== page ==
Our ger camp at Khustai. The gers were unique accomodations; it took us a little time to get adjusted to them, but ultimately they were comfortable and provided access to some great birding areas. Photo by guide Phil Gregory.
RICHARD'S PIPIT (Anthus richardi)
BLYTH'S PIPIT (Anthus godlewskii)
OLIVE-BACKED PIPIT (Anthus hodgsoni) [N]
Emberizidae (Buntings and New World Sparrows)
PINE BUNTING (Emberiza leucocephalos) [N]
GODLEWSKI'S BUNTING (Emberiza godlewskii)
MEADOW BUNTING (Emberiza cioides)
GRAY-HOODED BUNTING (Emberiza buchanani)
ORTOLAN BUNTING (Emberiza hortulana)
LITTLE BUNTING (Emberiza pusilla)
BLACK-FACED BUNTING (SPODOCEPHALA/SORDIDA) (Emberiza spodocephala spodocephala)
PALLAS'S BUNTING (Emberiza pallasi lydiae)
REED BUNTING (Emberiza schoeniclus pyrrhulina)
Fringillidae (Finches, Euphonias, and Allies)
MONGOLIAN FINCH (Bucanetes mongolicus)
COMMON ROSEFINCH (Carpodacus erythrinus)
HIMALAYAN BEAUTIFUL ROSEFINCH (Carpodacus pulcherrimus argyrophrys)
LONG-TAILED ROSEFINCH (Uragus sibiricus) [N]
RED CROSSBILL (Loxia curvirostra)
The Saxaul Sparrow was one of the birds of the trip. It is a unique bird, found only in a few desert localities in Central Asia. Photo by guide Phil Gregory.
EURASIAN SISKIN (Spinus spinus)
TWITE (Carduelis flavirostris)
HAWFINCH (Coccothraustes coccothraustes)
Passeridae (Old World Sparrows)
SAXAUL SPARROW (Passer ammodendri) [N]
HOUSE SPARROW (Passer domesticus) [N]
EURASIAN TREE SPARROW (Passer montanus) [N]
ROCK PETRONIA (Petronia petronia) [N]
WHITE-WINGED SNOWFINCH (Montifringilla nivalis)
We got a very good view of the Lanceolated Warbler. Photo by participant Becky Hansen.
PERE DAVID'S SNOWFINCH (Montifringilla davidiana)
LONG-EARED DESERT HEDGEHOG SP. (Hemiechinus auritus)
DAURIAN PIKA (Ochotona daurica)
MONGOLIAN (PALLAS'S) PIKA (Ochotona pallasi)
NORTHERN (BLUE) HARE (Lepus timidus)
TOLAI HARE (Lepus tolai)
SIBERIAN CHIPMUNK (Tamias sibiricus)
SIBERIAN MARMOT (Marmota sibirica)
LONG-TAILED GROUND SQUIRREL (Spermophilus undulatus)
DAURIAN GROUND SQUIRREL (Spermophilus dauricus)
One of the mammal highlights was seeing these three Argali in Khustai. Photo by guide Phil Gregory.
RED-CHEEKED (PALLID) GROUND SQUIRREL (Spermophilus pallicauda)
EUROPEAN RED SQUIRREL (Sciurus vulgaris)
TUNDRA RED-BACKED VOLE (Clethrionomys rutilus)
BRANDT'S VOLE (Lasiopodmys brandtii)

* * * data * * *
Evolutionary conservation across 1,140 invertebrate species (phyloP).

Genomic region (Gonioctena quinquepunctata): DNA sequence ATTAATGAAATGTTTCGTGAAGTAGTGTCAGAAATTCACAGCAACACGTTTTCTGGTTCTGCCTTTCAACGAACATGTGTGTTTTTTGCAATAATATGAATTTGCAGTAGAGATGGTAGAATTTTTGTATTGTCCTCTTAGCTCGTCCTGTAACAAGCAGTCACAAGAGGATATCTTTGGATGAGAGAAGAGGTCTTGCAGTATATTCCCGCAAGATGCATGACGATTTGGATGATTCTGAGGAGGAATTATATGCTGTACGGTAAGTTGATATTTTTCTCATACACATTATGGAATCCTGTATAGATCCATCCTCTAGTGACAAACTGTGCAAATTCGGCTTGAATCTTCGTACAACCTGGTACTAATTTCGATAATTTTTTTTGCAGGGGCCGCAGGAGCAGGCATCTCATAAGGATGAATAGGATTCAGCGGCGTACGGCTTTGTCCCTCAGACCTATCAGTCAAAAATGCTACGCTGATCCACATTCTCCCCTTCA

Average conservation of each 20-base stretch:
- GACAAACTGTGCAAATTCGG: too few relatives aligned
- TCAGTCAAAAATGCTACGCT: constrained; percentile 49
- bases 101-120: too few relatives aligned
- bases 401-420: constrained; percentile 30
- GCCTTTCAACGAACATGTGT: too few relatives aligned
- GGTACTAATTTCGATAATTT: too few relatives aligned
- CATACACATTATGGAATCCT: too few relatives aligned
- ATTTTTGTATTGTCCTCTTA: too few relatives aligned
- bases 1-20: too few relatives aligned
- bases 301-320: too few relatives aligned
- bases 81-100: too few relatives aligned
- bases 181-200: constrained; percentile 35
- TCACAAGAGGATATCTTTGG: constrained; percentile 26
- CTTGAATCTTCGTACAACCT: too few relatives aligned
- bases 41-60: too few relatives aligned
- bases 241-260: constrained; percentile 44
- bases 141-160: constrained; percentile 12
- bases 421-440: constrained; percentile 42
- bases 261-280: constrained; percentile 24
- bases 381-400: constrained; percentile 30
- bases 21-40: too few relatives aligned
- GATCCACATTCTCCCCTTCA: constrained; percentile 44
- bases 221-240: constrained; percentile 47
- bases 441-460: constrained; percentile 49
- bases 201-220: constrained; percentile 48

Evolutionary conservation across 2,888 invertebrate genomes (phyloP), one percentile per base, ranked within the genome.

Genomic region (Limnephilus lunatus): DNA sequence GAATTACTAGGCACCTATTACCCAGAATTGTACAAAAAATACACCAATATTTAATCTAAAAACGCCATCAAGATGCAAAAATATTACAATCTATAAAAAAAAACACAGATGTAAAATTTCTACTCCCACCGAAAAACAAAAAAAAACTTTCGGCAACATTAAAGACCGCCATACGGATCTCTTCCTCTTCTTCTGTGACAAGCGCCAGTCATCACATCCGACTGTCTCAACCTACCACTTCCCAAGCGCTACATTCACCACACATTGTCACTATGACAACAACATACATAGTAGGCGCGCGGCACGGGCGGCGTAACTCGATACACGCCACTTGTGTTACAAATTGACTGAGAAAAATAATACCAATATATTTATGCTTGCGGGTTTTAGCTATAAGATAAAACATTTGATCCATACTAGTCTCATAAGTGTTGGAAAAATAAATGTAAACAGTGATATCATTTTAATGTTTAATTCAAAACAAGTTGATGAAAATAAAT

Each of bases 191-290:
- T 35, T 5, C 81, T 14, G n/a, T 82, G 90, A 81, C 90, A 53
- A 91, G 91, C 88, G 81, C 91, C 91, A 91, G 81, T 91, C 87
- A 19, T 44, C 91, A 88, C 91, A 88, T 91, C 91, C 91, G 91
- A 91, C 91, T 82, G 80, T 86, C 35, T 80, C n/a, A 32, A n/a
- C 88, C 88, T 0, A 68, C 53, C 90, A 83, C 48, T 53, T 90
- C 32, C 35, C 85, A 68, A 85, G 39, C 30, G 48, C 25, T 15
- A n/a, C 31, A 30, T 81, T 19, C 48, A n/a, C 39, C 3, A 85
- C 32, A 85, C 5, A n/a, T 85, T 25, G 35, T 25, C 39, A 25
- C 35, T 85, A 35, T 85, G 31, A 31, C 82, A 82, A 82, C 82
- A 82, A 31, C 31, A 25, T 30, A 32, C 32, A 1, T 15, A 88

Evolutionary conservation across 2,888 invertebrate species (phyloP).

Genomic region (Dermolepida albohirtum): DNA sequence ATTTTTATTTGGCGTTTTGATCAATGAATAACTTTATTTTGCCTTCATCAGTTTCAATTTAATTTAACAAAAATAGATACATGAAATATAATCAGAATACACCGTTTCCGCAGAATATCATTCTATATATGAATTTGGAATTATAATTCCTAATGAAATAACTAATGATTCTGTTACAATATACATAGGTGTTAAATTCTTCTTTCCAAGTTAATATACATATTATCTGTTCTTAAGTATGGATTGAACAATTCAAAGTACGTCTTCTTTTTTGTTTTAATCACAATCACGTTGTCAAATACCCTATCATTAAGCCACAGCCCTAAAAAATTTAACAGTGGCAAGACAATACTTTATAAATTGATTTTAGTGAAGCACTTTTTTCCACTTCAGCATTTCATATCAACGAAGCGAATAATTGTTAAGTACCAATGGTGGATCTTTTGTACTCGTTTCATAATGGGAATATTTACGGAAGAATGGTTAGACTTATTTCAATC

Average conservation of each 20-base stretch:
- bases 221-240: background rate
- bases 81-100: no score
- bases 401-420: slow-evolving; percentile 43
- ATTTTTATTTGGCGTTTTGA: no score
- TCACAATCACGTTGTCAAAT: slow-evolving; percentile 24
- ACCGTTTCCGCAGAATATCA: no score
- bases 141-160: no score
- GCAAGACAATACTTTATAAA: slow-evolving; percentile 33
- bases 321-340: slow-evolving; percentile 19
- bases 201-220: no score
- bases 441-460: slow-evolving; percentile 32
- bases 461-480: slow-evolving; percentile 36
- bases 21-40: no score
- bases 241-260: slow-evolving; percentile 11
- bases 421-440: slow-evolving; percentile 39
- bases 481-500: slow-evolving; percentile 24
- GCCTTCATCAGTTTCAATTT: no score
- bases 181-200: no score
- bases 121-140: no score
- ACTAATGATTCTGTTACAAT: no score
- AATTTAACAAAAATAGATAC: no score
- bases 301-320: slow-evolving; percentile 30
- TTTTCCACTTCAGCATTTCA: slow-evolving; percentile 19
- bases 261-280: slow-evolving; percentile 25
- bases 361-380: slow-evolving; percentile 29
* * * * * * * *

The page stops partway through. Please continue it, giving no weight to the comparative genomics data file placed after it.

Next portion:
CAMPBELL'S HAMSTER (Phodopus campbelli)
MONGOLIAN GERBIL (JIRD) (Meriones unguiculatus)
MID-DAY GERBIL (JIRD) (Meriones meridianus)
GREAT GERBIL (Rhombomys opimus)
GOBI JERBOA (Allactaga bullata)
MANCHURIAN ZOKOR (Myospalax psilurus)
CORSAC FOX (Vulpes corsac)
WILD HORSE (Equus caballus)
RED DEER (Cervus elaphus)
SIBERIAN ROE DEER (Capreolus pygargus) [*]
GOITERED GAZELLE (Gazella subgutturosa)
ZEREN (Procapra gutturosa)
IBEX (Capra ibex)
ARGALI (Ovis ammon)
Birds of the trip were a varied assortment, with Pallas's Sandgrouse, Azure Tit and Ural Owl coming out as favourites, along with Relict Gull, Siberian White Crane, Pine Bunting, Nutcracker, Red-billed Chough, Cinereous Vulture, Pallas's Fish -Eagle, Steppe Eagle, Lammergeier, Saxaul Sparrow and Lesser Spotted Woodpecker, and not forgetting that delightful hedgehog as another favourite sighting.
Surprisingly few and mostly awaiting identification, but I did note something very like a Small Tortoiseshell (Aglais urticae) and an Apollo Butterfly (Parnassius apollo)
Mongolian Racerunner (Eremias argus) 2 seen on Jun 8
Haly's Viper (Gloydius halys)- several seen at Yol Am where it seems to be quite common, it is a species of pit-viper and quite venomous.
Toad-headed Agama (Phrynocephalus versicolor ) Several seen each day down around Khongor in the Gobi, they have the strange habit of rolling up the tail, and have a red patch on the sides by the shoulder.
Mottled Lizard sp. (probably Gobi racerunner Eremias przewalskii) A couple at Khongor.
Mongolian Toad (Bufo raddei) A couple seen at Ugii wetlands.
Totals for the tour: 199 bird taxa and 27 mammal taxa